Much patience is needed at station pier. Especially if you are targeting a bigger fish with heavier gear and big baits. It’s best to follow the tides. The low tide seems to bring good runs of flathead and salmon and the high tide consistently produces a good volume of snapper, pinkies and bream. With the hours of first and, last light are good times to fish regardless of the tides. The full moon is often a good time to target mulloway and gummy sharks and new moon to target snapper. Many of the bigger fish are often caught at night.
Only 2 fishing lines permitted, Always carry your Victorian fishing license, and always follow catch limits. Where possible we encourage catch and release. If fishing from a kayak always take the necessary safety precautions and keep your distance from boats. Here is our guide on Kayak safety
Paid parking is available though it is quite pricey. Those with a pass or disability are able to drive up towards the end of the pier. Your very elevated on this pier, so be wary of children not to go to close to the edges. It’s also challenging bringing in a big catch. Often there are rows of fisherman everywhere so the biggest danger will be avoiding line tangles or walking behind someone who is casting, so be wary of those around you.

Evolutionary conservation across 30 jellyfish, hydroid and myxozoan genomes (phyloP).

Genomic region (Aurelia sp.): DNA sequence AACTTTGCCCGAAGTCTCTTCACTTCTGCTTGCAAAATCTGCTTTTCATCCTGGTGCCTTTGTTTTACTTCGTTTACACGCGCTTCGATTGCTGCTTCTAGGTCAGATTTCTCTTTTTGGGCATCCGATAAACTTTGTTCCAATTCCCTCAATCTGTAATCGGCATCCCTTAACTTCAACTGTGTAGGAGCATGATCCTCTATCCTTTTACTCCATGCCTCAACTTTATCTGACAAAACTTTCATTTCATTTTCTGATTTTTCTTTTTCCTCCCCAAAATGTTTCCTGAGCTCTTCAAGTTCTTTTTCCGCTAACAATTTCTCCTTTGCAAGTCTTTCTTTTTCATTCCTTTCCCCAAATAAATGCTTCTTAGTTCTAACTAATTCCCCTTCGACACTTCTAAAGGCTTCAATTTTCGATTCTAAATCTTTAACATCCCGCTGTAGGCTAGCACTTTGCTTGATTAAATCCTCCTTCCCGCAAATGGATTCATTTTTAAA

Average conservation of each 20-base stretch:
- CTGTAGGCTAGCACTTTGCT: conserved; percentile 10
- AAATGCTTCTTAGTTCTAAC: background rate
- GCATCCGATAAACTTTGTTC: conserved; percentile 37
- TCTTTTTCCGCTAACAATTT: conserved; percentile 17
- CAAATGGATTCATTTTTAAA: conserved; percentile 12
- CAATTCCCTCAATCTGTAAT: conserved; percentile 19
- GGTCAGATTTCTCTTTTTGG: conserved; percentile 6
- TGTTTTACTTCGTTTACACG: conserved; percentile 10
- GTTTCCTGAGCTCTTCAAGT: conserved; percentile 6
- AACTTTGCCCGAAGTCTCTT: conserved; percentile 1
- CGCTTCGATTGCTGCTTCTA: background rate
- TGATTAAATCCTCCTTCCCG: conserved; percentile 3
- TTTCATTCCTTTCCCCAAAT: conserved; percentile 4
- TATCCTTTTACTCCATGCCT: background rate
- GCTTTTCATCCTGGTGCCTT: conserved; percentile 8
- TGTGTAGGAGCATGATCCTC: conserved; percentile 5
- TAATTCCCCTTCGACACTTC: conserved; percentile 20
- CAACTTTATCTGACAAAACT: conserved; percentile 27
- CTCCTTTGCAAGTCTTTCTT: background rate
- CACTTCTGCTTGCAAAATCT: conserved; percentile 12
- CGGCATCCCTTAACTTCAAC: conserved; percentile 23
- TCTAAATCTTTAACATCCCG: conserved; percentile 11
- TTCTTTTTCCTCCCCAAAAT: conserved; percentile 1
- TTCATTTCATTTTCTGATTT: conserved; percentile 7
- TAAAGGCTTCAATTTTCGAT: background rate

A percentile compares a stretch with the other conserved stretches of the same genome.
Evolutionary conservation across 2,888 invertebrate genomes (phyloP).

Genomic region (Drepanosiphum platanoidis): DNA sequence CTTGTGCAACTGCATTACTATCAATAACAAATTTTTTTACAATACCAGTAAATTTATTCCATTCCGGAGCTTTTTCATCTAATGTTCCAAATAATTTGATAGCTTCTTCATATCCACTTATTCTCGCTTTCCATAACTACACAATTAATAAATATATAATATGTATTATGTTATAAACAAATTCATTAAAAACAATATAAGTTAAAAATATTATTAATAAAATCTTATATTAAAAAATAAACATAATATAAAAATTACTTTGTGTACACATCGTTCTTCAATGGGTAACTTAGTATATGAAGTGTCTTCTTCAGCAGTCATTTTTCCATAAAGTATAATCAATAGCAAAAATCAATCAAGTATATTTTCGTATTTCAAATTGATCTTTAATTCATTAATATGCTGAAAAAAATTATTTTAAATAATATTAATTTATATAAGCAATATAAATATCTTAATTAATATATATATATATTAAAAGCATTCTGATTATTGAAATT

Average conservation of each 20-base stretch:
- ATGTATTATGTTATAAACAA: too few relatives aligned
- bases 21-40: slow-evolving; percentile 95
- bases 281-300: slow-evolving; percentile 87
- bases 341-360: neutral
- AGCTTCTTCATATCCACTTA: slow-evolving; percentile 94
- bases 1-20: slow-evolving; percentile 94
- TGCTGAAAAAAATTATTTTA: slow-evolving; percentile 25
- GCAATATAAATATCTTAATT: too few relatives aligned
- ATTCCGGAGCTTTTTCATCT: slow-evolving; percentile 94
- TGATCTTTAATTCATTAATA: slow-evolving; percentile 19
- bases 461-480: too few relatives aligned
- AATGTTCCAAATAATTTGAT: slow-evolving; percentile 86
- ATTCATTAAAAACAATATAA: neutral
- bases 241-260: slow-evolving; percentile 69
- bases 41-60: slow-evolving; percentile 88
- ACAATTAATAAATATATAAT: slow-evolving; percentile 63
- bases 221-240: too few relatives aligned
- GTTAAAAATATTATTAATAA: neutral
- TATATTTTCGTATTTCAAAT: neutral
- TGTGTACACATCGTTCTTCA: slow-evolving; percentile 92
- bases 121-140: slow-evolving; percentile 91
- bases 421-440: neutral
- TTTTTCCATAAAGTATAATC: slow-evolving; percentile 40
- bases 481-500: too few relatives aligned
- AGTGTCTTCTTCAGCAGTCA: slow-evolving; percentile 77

Things to do in Port Melbourne
Port Melbourne is a stylish township where high rise residential buildings and cafes run along the bay. It’s a great place for dinner with many restaurants along bay street. Your only a short distance away from the West Gate Bridge, Melbourne CBD. This stretch is very popular with walking, cycling and jogging along the paved walkways along the beach. There are also dog-friendly beaches. A great time to walk along the beach is on sundown. A scenic area is great for photo opportunities. Take the kids for ice cream and play in the sandy beach area. There are many piers along this stretch such as Kerferd road pier, lagoon pier, station pier and princess pier. Due to its deep waters, many large boats will be moored along station pier. Including the spirit of Tasmania, Queen Elizabeth, large shipping vessels and navy vessels.
A short distance away you can take a hot air balloon ride and overlook the bay and piers along Port Melbourne. You can also jump on board cruise ships that will take you around Port Melbourne, Williamstown and stretches of the Yarra River. Of course, this area is also well known as a top fishing location around Melbourne. Hence this Station Pier Fishing Guide. Deep waters easily accessible and wonderful catches of snapper annually.
Port Melbourne is a hotspot for catching juvenile snapper called pinkies. You can catch them in big numbers as this novelty video highlights catching 50 fish in 1 hour using hot dogs as bait.
Additions and corrections of this location